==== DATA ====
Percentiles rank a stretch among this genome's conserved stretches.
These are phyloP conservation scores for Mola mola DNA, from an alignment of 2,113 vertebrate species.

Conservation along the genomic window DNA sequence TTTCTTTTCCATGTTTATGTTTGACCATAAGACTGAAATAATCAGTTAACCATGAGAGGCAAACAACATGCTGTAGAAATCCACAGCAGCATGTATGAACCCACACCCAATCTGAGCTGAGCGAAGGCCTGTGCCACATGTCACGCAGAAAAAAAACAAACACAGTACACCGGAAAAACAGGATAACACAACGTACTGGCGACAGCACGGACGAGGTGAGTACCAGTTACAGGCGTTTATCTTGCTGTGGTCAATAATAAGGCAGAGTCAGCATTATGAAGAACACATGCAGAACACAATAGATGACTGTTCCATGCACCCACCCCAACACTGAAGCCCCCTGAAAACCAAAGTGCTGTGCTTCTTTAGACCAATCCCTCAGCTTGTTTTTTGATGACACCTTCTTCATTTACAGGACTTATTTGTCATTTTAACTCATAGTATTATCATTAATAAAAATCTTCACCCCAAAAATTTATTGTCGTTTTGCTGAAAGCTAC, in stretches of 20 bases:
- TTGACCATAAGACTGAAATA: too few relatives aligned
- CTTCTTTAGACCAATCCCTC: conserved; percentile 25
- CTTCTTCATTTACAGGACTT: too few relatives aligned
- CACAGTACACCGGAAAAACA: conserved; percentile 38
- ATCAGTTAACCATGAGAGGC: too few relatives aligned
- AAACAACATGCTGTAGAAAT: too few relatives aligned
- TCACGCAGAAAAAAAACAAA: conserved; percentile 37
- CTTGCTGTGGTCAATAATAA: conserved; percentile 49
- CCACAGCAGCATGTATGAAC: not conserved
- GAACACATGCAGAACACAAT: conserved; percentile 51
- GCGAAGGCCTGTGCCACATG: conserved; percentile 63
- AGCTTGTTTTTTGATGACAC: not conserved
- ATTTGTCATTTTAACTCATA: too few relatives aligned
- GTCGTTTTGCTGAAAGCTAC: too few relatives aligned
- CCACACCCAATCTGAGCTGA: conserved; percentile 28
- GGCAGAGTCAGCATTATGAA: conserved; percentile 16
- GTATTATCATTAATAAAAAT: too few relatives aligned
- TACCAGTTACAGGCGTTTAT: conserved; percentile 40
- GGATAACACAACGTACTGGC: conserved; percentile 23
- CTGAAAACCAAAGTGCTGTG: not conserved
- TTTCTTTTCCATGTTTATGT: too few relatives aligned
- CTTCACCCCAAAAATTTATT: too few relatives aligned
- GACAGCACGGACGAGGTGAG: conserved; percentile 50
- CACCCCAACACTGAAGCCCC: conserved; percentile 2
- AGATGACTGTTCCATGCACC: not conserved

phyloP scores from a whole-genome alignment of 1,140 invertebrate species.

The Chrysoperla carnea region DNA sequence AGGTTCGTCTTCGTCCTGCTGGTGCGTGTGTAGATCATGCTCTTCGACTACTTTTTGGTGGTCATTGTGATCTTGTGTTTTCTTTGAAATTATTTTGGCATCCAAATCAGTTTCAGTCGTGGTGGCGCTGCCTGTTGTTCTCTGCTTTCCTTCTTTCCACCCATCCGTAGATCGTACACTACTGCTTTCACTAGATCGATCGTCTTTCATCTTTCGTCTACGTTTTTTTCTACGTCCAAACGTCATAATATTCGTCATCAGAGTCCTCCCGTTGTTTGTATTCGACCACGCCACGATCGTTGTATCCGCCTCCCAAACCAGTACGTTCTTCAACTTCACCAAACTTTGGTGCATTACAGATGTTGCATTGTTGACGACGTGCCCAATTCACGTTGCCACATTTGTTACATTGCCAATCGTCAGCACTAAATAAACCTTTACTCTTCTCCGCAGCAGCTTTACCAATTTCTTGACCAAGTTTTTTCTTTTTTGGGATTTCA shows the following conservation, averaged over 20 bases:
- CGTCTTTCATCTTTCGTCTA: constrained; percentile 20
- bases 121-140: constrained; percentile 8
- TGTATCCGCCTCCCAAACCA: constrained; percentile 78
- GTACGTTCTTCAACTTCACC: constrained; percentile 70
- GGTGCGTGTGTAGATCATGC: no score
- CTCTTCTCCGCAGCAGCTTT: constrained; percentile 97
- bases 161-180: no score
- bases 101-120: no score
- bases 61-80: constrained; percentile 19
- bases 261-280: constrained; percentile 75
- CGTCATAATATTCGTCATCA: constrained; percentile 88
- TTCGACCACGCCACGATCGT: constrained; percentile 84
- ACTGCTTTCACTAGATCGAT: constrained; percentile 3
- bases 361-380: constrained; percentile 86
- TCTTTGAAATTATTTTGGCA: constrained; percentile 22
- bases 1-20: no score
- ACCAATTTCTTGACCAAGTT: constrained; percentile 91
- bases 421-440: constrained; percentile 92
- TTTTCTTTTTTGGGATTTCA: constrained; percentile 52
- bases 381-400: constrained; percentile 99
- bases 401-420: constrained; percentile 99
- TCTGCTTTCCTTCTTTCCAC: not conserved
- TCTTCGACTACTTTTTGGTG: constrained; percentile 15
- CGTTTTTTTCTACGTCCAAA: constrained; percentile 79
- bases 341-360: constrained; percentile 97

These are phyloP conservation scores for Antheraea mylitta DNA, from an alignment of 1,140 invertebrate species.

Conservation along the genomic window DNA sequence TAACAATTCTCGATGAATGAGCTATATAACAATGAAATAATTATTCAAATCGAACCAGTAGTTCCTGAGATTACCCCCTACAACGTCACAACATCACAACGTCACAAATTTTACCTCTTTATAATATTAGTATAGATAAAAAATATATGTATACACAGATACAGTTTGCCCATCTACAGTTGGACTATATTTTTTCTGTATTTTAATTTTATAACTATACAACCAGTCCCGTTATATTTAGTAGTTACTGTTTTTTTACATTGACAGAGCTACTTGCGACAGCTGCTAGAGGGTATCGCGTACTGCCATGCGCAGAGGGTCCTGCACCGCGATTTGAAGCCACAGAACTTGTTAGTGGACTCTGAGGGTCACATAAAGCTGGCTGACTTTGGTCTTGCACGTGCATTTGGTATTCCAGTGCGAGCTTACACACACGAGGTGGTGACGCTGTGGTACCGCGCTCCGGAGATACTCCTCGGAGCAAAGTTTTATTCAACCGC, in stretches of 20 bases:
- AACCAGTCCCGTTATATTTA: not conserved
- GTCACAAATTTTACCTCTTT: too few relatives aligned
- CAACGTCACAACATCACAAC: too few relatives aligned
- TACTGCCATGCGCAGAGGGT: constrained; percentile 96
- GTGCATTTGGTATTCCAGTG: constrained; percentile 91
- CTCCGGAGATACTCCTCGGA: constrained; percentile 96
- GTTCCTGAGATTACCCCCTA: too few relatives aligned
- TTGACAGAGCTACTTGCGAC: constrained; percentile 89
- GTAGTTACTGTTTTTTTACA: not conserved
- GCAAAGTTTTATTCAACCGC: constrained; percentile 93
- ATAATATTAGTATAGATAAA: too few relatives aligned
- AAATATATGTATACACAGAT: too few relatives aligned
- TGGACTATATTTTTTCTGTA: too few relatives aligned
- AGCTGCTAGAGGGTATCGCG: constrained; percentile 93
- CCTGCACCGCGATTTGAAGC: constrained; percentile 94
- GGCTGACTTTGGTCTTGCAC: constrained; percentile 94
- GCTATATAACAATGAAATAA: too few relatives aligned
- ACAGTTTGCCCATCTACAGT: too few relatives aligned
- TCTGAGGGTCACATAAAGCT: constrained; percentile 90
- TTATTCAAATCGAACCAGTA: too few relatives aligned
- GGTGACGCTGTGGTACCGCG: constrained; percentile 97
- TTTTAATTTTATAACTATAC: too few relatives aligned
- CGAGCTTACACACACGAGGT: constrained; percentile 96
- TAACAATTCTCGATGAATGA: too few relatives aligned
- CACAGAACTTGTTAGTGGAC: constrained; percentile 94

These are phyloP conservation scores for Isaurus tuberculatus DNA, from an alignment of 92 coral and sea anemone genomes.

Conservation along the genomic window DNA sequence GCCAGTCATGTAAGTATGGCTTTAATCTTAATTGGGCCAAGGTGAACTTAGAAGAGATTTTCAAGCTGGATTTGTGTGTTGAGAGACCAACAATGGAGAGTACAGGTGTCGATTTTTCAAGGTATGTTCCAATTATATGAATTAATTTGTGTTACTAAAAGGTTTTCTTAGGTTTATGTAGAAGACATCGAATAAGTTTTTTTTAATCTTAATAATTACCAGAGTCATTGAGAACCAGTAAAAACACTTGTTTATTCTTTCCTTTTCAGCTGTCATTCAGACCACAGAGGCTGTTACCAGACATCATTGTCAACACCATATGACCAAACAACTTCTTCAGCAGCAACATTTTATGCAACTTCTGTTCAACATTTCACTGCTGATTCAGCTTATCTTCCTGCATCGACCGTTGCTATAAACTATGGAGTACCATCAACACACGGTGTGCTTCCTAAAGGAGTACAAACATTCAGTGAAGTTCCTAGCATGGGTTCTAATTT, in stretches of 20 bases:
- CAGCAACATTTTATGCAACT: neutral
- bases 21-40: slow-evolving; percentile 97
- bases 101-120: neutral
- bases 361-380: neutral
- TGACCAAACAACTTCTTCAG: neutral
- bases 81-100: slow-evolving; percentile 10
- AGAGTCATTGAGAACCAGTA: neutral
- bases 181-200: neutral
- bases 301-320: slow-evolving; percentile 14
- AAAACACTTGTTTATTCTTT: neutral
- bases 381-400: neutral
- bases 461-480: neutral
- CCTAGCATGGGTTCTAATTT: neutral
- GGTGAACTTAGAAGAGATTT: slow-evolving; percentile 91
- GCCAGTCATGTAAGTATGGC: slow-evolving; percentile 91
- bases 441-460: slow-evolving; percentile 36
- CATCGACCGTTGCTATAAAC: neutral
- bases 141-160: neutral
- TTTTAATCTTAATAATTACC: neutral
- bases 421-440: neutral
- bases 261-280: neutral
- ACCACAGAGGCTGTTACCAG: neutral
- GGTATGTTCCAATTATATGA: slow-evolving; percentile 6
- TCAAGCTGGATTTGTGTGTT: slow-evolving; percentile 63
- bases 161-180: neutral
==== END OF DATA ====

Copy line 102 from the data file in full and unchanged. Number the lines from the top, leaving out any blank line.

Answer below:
- bases 141-160: neutral